The last week of Thailand was so packed with friends and adventures that I never took the time to write about those last amazing moments. I also intentionality wanted to take that time to be alone, to not check my e-mails and to just sit with my friends in a foreign country, before I had to step back into the “real world”. We were all anxious about that moment, when we had to start working and paying bills and being ourselves again back home. In Thailand, we were perpetually vacationing, with no worries, really.
After a night of Muay Thai Boxing in Phuket, I flew solo to Chiang Mai. I bid my Canadian friends farewell at the Backpackers Hostel, where we slept in a 10 bed room, 200 bt/night. That was probably the best place we stayed; air conditioner, TV with DVDs, internet, laundry, and close to all the action. I headed to the airport, where I saw them again, and said goodbye, again. Writer Canadian was heading back home, but Canadian Buddy was headed to Chiang Mai so we figured we might end up seeing each other there. I flew to Bangkok then took a taxi to the bus station, slept there for a while, then took a bus to Chiang Mai.
Once in Chiang Mai I headed to Julie’s Guest House with two young English girls that I had met on the bus. We were early, so we napped in the lobby until the reception desk opened. While waiting, my Koh Tao Ferry English friends showed up, this time with a large group of Brits who quickly became my friends. Later that day Canadian Buddy walked around the corner, he was bunking at the guest house next door, and introduced me to Aussie Dude. There were two girls from California even. The group of us was huge. I really bonded with two young women from England, “N” and “M”…and we just fell in love with each other. We had great girls nights out dancing, before the curfew was set in place. One night the three of us had an adventure after the Sunday market with a tobacco pipe and Ronald McDonald. The next night, about six of us girls went out dancing. The fun never ended. And the shopping in Chiang Mai was amazing. There was a night bazaar on Saturday and the Sunday market was incredible, it literally went for miles. I stayed at Julie’s Guest House in a two bed room until my Travel Buddies met me in Chiang Mai on Tuesday. Everyone welcomed them, some friends they already knew, and some were new. But my friends N and M fell in love with Travel Buddies too, and were just a happy group of gals. “M” especially, she became the fourth wheel in our three wheel show. The four of us spent the rest of that week together, up until we had to part ways in Bangkok. Most of us ended up moving next door from Julie’s. It was a little more money, but cleaner and cooler. The political issues with the Red Shirts were migrating from Bangkok to Chiang Mai, so eventually a curfew was set in place. We didn’t mind. We ended up staying up all night on the balcony drinking and playing cards.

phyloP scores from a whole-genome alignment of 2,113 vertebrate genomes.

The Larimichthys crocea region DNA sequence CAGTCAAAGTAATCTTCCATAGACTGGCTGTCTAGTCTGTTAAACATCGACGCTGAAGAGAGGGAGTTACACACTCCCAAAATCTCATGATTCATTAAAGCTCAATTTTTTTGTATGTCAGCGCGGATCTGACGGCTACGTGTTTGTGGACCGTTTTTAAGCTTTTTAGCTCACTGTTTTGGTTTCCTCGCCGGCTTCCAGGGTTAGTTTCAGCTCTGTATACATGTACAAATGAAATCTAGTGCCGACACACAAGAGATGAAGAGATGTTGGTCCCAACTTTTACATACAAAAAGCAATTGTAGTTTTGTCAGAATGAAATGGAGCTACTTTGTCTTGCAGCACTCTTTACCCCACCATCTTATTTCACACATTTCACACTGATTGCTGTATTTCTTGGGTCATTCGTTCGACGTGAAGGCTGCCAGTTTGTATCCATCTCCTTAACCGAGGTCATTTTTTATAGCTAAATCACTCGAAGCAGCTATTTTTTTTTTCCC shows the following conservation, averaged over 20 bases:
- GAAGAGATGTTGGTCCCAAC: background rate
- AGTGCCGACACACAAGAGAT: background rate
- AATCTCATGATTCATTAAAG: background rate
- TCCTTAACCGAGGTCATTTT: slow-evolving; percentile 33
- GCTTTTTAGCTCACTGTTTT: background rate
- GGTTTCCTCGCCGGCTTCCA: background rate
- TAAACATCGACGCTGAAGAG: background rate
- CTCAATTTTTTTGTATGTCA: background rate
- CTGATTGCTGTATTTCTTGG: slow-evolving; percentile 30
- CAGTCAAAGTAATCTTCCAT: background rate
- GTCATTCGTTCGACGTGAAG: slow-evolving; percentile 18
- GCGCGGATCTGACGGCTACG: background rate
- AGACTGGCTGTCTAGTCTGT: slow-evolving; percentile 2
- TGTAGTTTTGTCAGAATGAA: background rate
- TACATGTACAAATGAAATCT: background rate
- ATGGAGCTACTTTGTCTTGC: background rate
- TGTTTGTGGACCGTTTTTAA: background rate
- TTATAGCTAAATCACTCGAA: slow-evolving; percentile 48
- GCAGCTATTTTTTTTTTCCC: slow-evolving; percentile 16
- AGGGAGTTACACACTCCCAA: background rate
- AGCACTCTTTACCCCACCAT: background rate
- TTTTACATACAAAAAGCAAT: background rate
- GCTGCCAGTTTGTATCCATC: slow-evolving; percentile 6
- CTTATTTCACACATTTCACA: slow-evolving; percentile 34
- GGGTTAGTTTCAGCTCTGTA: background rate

There was tons to do and see in Chiang Mai. Aussie Dude joined the three of us on a “Night Safari”, which was basically a zoo tour at night. Canadian Buddy and Aussie Dude went with Travel Buddy 1 and me to a cooking class where we made pad thai and papaya salad. I headed to Pai for a night with the other three girls, where we just palled around, and ran into some other friends from the guest house. I headed back one night earlier so that I could do the zip-line adventure. That was fun! I rode zip-lines over the jungle in Chiang Mai, well worth the trip back, but I did miss a fun night out in Pai with new and old friends there. Rock climbing friends from Tonsai even showed up in Chiang Mai. Everyone seemed to either stay at Julies or next door. Most people started at Julies because it was cheap and popular, but eventually figured that the place next door was cleaner and with better fans. Chiang Mai was the finale, literally. It was like anyone who was still in Thailand went to Chiang Mai that week. One night the curfew was lifted and we all went out dancing. While out dancing I even ran into Pool Table buddies, who I hadn’t seen since Phi Phi.
Because two of our friends ended up with Dungai Fever we spent a lot of time at the hospital in Chiang Mai as well. It became obvious that we had built some sort of family out of the people we were traveling with and the friends we met along the way. Their week in Chiang Mai wasn’t as memorable as mine, I’m sure, but they knew they were loved, and that had to mean something, being in a foreign country away from their loved ones.
Eventually, it was time to say good bye, and over the last two days everyone started dispersing. Some were headed home, some just out of Thailand; India, Laos, Australia. The four of us girls took a train back to Bangkok with our Koh Tao English friends. The six of us played cards and reminisced and shared our anxieties about leaving one another and going home. A little more shopping was done in Bangkok, and then the three of us said our final good byes to M and got on the plane.
The adventure was over. “Are the three of you together? Well, welcome home” We held hands as we walked back in to the United States of America…